Target: Rabindra Prasad Adhikari, Nepalese Minister of Culture, Tourism and Civil Aviation
Goal: Enforce stricter standards to prevent the significant deposition of climbers’ waste on beautiful Mt. Everest.
They say to take only pictures and leave only footprints, but booming popularity in summiting Mt. Everest has led to a devastating impact on the mountain’s beauty. Hundreds of tons of garbage and human waste have been left behind by climbers, polluting the environment and the area’s natural beauty. The world’s highest peak is also the world’s highest rubbish heap.
Nearly 4,000 climbers have summitted Mt. Everest since the first completed climb in 1953, with an increasing number of climbers every year. The Nepalese and Tibetan governments have different requirements, but both levy fines for climbers who don’t return to base with the requisite amount of their waste. According to the Sagarmatha Pollution Control Committee (SPCC), which has overseen attempts to clean up the mountain, only about half of climbers return to the bottom with the required amount of waste. Evidently, these fines are insignificant enough to ignore in comparison to the approximately $20,000 to $100,000 that climbers spend on expeditions. Last year the SPCC collected and removed an equivalent of three double-decker buses worth of trash from Mt. Everest. However, this barely scratches the surface of the tents, equipment, and human waste already left behind, in addition to the estimated 130 more tons of trash each year.
With increased interest in climbing Mt. Everest every year and climate change melting the ice and snow cover, this problem will only worsen. Human waste buried at base camp, which becomes uncovered and runs into the valley during monsoon season, threatens the villages below. This problem must be rectified in order to return Mt. Everest to its natural beauty. Sign the petition to urge the Nepalese government to levy harsher penalties for climbers leaving more behind than just their footprints.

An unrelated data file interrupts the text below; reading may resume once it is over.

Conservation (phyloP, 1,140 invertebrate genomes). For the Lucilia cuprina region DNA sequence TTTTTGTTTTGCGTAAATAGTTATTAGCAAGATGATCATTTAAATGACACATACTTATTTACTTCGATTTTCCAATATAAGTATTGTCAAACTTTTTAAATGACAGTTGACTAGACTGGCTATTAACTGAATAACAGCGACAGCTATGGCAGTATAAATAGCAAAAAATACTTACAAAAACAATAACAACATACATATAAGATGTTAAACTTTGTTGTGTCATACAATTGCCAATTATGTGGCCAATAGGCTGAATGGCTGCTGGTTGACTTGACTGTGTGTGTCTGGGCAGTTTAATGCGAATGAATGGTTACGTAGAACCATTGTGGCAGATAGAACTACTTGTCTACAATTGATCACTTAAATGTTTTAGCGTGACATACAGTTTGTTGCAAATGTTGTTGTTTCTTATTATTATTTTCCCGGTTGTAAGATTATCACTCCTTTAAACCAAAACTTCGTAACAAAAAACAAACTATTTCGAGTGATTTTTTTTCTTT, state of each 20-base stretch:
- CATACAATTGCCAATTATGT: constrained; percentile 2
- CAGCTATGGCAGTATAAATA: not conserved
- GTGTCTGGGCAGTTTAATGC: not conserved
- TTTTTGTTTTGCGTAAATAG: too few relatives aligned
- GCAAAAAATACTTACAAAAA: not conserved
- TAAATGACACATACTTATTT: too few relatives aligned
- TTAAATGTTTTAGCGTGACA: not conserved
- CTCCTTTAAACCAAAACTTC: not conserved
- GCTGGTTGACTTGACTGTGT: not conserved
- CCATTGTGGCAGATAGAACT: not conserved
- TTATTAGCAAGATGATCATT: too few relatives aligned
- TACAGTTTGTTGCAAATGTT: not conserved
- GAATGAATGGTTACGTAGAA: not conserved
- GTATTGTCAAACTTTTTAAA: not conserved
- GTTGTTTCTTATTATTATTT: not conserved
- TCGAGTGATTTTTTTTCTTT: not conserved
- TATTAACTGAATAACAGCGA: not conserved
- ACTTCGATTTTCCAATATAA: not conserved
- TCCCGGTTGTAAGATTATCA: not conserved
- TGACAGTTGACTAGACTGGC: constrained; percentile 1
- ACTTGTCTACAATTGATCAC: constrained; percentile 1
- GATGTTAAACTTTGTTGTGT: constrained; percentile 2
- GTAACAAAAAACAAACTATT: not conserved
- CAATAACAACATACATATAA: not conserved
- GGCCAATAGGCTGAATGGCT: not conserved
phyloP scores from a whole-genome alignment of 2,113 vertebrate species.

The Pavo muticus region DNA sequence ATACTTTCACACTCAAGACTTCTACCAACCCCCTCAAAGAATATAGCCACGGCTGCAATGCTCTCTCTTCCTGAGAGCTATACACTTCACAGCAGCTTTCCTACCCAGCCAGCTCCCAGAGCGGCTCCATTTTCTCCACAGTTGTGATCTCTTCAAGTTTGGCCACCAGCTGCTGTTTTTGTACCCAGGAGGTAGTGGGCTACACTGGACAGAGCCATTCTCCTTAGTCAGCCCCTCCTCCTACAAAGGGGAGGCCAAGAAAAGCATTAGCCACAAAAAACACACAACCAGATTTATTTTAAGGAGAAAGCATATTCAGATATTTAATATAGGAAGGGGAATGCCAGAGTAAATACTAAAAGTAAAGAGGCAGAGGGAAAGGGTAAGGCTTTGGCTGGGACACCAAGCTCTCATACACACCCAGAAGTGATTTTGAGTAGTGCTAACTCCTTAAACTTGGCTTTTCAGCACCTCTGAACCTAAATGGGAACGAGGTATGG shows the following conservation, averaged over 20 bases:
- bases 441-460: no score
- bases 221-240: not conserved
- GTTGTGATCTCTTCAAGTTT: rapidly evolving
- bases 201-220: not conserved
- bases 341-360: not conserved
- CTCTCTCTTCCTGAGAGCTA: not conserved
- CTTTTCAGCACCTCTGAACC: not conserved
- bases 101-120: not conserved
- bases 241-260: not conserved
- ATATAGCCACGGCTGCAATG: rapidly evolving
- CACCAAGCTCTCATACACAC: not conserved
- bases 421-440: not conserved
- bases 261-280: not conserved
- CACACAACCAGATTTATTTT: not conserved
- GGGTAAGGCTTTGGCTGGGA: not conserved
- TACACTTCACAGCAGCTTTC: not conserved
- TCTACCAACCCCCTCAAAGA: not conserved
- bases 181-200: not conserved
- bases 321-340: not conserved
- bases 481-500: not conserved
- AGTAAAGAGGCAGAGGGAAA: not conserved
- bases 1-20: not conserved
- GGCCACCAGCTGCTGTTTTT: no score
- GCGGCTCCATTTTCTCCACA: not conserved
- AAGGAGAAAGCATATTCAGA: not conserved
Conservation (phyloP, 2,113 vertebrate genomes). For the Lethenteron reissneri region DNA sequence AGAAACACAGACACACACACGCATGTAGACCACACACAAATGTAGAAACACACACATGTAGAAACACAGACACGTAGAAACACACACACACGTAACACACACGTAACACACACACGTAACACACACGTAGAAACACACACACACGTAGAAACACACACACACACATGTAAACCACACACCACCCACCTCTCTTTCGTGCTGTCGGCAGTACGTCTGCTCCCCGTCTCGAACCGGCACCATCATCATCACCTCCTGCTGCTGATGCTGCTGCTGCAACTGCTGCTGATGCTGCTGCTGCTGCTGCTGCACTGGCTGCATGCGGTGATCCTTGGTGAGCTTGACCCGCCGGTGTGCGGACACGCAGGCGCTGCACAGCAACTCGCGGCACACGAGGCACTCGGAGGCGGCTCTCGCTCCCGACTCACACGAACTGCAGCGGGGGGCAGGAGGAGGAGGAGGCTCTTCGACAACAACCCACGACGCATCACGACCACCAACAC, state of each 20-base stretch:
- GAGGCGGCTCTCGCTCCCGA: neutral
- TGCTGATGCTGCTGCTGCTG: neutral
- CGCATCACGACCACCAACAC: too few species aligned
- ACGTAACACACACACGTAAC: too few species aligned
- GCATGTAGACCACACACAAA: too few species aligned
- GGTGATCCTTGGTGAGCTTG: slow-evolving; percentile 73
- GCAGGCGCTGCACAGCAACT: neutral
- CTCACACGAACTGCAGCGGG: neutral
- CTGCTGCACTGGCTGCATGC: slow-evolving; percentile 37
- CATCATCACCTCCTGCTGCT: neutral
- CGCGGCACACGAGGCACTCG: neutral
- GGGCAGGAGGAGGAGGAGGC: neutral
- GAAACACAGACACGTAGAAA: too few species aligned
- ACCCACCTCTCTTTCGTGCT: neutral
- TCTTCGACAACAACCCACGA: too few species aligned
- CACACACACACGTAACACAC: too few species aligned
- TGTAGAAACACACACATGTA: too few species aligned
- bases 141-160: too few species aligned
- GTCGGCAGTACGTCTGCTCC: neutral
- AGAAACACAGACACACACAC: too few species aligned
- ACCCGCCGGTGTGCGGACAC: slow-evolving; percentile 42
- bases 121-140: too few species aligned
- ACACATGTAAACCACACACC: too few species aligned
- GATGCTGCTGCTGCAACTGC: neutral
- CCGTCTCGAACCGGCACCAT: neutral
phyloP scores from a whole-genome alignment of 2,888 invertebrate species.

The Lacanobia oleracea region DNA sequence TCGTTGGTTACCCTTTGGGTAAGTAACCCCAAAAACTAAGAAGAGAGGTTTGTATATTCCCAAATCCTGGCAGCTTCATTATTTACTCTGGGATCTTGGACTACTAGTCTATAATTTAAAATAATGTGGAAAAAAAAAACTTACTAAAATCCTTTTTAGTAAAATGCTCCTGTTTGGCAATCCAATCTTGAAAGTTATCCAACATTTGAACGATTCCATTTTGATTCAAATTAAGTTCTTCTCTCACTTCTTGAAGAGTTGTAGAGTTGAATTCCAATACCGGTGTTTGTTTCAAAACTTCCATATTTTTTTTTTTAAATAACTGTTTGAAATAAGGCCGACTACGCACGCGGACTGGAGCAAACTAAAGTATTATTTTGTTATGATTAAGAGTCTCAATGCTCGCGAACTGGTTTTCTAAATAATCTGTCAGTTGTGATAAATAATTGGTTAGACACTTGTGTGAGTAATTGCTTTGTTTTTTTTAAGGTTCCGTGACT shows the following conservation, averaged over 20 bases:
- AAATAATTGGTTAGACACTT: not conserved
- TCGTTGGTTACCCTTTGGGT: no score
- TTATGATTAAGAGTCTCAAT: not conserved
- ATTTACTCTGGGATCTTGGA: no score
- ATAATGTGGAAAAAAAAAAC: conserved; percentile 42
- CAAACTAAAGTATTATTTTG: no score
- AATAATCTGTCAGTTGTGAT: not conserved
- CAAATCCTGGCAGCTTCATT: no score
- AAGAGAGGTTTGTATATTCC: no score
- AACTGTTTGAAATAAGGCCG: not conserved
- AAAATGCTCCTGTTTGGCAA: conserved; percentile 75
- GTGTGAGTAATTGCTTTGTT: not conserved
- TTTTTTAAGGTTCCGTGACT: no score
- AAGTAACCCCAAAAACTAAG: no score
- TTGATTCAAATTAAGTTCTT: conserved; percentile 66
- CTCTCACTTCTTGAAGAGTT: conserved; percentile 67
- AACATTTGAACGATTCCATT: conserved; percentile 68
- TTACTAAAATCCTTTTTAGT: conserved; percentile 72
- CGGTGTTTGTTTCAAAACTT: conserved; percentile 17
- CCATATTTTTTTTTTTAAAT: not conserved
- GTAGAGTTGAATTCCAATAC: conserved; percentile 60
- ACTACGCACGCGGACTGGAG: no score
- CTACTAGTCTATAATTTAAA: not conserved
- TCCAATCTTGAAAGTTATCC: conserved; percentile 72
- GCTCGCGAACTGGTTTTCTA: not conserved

Dear Minister Adhikari,
The pollution of Mt. Everest by rich, uncaring climbers is astounding. The SPCC has brought down many tons of garbage already, and plans to bring more, but they may never catch up to the devastating impact climbers have already made with human waste and garbage left behind.
The mountain is estimated to be covered in hundreds of tons of waste, with an additional 130 tons added by climbers every year. The Nepalese government needs to take action to incentivize climbers to pick up after themselves and not destroy this beautiful landmark for future generations. As it stands now, the cost of climbers returning with their own waste is insignificant compared to the tens or hundreds of thousands of dollars spent on the expedition to begin with. The fines for descending without all of what a climber brought with them need to be prohibitive.
Climbers take pride in summiting the world’s highest peak but seem to have no care for how they leave that accomplishment for others. And every year, the trash heap grows. Please, don’t allow the continued deposit of rubbish on one of the world’s most incredible landmarks. Make these climbers return with everything they brought or pay the consequences.
[Your Name Here]
Photo Credit: Malianand